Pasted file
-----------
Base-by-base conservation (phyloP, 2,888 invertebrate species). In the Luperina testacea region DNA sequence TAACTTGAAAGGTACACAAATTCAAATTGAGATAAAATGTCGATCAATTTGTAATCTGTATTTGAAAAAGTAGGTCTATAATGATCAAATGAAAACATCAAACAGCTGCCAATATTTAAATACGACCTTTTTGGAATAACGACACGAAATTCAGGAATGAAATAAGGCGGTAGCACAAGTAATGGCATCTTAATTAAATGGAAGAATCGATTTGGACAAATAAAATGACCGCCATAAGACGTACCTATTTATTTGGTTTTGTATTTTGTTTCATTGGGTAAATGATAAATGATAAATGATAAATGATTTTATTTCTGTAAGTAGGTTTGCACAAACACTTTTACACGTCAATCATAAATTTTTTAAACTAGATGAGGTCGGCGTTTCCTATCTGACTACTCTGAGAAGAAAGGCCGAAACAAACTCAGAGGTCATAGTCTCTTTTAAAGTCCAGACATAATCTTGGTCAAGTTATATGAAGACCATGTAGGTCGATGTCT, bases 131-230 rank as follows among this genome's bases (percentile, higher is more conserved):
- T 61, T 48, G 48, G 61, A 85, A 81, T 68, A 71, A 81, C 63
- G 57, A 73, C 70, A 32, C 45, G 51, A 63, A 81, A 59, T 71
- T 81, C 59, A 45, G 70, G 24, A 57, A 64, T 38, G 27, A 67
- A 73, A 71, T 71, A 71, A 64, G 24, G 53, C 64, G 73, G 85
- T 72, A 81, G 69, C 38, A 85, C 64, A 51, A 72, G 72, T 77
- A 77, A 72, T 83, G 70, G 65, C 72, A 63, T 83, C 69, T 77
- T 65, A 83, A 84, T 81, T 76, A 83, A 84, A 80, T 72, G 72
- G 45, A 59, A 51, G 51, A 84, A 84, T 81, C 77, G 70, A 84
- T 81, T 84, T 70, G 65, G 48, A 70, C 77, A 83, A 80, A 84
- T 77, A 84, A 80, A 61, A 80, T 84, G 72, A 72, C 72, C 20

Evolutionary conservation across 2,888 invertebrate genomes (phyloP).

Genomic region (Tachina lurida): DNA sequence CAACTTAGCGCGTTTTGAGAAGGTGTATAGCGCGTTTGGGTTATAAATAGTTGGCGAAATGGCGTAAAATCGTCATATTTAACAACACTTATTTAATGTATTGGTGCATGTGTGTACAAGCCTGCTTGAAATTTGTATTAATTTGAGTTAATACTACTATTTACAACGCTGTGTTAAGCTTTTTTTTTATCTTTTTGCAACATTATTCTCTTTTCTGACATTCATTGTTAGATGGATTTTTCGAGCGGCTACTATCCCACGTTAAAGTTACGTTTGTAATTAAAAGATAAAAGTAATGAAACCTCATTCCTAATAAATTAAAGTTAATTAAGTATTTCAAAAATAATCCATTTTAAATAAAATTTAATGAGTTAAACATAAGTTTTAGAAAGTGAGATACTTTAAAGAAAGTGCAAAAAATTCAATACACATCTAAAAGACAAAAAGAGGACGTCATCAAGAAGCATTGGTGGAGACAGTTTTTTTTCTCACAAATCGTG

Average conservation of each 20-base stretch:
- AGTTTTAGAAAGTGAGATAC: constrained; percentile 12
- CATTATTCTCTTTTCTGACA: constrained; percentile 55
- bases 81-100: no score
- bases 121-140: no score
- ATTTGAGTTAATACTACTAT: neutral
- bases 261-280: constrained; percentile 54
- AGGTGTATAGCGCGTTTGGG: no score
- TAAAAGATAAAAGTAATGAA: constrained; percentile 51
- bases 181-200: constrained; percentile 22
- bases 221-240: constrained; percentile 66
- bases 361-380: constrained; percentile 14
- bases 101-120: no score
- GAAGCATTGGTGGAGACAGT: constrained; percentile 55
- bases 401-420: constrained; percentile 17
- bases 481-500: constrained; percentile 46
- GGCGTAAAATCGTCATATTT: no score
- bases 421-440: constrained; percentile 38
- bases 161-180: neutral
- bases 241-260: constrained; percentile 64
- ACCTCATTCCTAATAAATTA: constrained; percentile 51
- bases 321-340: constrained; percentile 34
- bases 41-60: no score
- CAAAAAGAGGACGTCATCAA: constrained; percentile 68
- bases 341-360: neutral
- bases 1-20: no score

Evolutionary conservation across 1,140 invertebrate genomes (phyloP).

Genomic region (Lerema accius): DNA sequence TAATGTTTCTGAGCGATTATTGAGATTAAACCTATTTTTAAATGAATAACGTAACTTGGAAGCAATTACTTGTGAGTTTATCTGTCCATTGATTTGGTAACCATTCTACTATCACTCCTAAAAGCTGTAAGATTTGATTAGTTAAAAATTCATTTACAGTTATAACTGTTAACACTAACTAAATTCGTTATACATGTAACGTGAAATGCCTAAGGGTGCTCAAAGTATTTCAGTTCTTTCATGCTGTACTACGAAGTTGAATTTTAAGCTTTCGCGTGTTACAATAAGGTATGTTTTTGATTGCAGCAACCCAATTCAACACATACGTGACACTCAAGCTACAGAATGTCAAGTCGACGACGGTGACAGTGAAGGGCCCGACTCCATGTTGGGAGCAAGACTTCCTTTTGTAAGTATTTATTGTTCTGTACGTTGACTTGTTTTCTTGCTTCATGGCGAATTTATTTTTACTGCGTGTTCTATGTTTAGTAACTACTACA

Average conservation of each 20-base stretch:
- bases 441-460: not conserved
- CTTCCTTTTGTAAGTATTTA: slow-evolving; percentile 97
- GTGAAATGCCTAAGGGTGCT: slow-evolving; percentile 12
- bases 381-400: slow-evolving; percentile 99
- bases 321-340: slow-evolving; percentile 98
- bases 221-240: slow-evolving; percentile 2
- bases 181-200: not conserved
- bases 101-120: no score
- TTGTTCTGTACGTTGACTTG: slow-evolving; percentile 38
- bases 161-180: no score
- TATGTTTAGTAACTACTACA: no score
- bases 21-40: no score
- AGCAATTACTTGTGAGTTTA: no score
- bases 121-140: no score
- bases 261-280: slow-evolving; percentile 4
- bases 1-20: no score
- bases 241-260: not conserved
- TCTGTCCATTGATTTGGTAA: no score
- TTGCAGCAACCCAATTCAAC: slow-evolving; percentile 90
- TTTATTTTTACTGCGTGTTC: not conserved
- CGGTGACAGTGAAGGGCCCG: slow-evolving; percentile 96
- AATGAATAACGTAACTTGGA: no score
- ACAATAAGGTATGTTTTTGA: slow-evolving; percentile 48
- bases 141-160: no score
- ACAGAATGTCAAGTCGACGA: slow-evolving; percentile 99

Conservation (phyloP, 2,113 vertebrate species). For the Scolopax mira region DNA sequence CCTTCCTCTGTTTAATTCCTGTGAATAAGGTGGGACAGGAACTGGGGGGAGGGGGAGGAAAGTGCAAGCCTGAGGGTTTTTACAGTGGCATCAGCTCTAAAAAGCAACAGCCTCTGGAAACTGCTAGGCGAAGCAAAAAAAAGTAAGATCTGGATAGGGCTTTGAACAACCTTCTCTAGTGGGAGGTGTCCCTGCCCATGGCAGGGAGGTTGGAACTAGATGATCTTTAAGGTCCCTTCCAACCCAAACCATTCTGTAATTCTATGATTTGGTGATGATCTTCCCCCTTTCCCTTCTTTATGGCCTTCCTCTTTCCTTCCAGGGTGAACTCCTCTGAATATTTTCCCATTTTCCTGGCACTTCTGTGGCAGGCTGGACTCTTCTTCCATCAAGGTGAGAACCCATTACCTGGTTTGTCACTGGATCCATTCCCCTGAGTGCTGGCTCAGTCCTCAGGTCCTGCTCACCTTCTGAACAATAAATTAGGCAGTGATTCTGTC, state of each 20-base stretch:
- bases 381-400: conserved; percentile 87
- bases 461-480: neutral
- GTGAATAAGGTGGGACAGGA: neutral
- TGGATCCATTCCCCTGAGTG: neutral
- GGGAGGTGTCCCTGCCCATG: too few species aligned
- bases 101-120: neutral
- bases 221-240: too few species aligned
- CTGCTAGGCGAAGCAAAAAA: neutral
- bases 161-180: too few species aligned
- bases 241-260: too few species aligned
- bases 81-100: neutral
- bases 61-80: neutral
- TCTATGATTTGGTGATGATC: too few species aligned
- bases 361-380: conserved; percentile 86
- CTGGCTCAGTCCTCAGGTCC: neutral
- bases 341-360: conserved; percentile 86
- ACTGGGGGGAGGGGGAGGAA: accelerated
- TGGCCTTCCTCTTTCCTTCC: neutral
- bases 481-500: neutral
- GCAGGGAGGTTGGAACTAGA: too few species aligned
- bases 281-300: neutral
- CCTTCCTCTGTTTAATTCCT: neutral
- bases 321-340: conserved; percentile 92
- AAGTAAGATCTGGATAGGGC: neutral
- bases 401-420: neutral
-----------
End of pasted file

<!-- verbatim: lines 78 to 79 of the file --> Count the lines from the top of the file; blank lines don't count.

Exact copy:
- bases 241-260: too few species aligned
- bases 81-100: neutral